As shown in FIGS. 2b and 2 c, end cap 200 also preferably has a grooved area 204 to increase grip friction. Grooved area 204 has ribs 205 and grooves 206. Preferably, ribs 205 and grooves 206 are formed substantially parallel to axis 251 of shaft 106 as shown in FIG. 2b. However, ribs 205 and grooves 206 could also be formed in other alignments, such as substantially perpendicular to axis 251, diagonal to axis 251, and random or patterned curved lines.
FIG. 3 illustrates a second alternate implementation of the first preferred embodiment of the present invention, as specifically applied to a goalie lacrosse stick 300. The design requirements of a goalie stick and the use of the goalie stick differ somewhat from the sticks used in other lacrosse player positions. Most notably, the goalie stick is primarily used for defensive purposes, to block balls from entering the goal. Although the goalie's ability to throw accurately is important, the principal focus of the stick design, as evident by the large head 302, is to provide an easily maneuverable, wide stopping area. In positioning the stopping area (head 302), goalies use multiple hand placements along shaft 306. The hand placements depend largely on the speed and direction of an approaching ball. Therefore, isolated overlays, such as overlays 110 and 112 of FIG. 1a, may not accommodate all of the hand placements that different goalies require and may not provide the same reduction in torque when quickly moving the larger goalie head.
As shown in FIGS. 3 and 4, the present invention provides an overlay that is specially suited for a goalie's needs. Overlay 320 extends the entire length of shaft 306 to improve a player's hold on the stick for hand placement along any portion of shaft 306. In relation to the first preferred embodiment (FIG. 1a), overlay 320 of this second alternate implementation can be viewed as the two overlays 110 and 112 of FIG. 1a with a third overlay in between, joining the three overlays to form a substantially continuous overlay that completely encases shaft 306. As used herein, extending the entire length of the shaft and completely encasing the shaft mean that the overlay covers either the shaft from one literal end to the other literal end or that the overlay is proximate to the ends of the shaft but does not cover the literal ends of the shaft, in which case the shaft may not be covered where it is disposed radially inward of the head. In addition, in covering the entire length of the shaft, the radial location of the overlay in relation to the head can vary as described above in connection with FIGS. 1h and 1 i.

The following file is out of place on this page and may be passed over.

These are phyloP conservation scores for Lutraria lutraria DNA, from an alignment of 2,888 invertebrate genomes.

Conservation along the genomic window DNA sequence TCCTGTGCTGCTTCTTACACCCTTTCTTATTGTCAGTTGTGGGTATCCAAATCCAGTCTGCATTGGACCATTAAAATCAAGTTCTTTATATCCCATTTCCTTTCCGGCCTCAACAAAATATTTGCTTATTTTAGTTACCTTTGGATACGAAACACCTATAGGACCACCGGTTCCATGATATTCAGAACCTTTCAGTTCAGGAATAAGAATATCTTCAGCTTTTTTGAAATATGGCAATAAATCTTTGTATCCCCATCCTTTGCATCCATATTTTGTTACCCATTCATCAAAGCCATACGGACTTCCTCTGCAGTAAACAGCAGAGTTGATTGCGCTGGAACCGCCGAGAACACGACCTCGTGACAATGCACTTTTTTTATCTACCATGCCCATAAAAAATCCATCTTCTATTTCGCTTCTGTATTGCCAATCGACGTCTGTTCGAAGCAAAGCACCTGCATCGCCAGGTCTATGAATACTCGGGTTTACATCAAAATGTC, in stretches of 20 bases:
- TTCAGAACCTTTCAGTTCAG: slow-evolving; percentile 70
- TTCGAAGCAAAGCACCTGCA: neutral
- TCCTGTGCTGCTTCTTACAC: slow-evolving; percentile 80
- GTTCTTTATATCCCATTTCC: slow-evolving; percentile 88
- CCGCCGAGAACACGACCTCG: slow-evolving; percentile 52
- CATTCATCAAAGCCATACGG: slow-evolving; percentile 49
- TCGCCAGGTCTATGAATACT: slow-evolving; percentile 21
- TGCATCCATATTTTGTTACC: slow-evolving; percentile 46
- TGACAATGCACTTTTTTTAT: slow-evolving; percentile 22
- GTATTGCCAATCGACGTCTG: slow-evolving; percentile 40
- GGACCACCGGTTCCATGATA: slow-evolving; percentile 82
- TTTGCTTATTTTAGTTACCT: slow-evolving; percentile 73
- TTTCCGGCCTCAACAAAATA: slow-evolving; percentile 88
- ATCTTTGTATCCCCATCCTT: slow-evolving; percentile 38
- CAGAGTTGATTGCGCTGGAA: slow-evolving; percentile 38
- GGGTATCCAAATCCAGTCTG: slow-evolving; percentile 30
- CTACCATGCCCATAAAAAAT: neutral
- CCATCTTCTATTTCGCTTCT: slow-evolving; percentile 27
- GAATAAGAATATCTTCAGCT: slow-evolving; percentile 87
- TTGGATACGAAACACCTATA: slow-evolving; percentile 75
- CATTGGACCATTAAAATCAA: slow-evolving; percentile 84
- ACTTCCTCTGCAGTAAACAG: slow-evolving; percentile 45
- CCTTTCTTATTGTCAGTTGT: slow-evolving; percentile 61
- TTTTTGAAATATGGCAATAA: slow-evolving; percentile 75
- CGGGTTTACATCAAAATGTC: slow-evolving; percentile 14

Preferably, as shown in FIGS. 3 and 4, overlay 320 includes ribs 402 and grooves 404 that enhance grip, help to prevent the shaft from twisting in a player's hand, and, because of the greater circumference they provide, increase the degree to which the handle and head move as one unit. This latter benefit is the key to good goalie play. Ribs 402 and grooves 404 are preferably formed in straight longitudinal lines along shaft 306.
Although FIGS. 3 and 4 illustrate this implementation in the context of goalie sticks, the structures and functions of this implementation are not limited to goalie sticks and can be applied to other types of lacrosse sticks to obtain the same or similar advantages. Indeed, an overlay that extends the entire length of a shaft, such as overlay 320, provides advantages to all types of lacrosse sticks. For example, as a preferred embodiment, an overlay could cover the entire length of a shaft to completely encase the shaft and provide an end cap on the shaft. The overlay could be smooth or could have ribs. By encasing the entire length of the shaft, the shaft is better protected and can be constructed of a thinner wall thickness. This construction affords a substantial weight savings, which is a significant benefit to any lacrosse stick. Optionally, instead of completely encasing the shaft, the overlay could encase the shaft to a point proximate to the butt end of the shaft (the end opposite the operational portion), where the overlay could meet an end cap attached to the butt end of the shaft.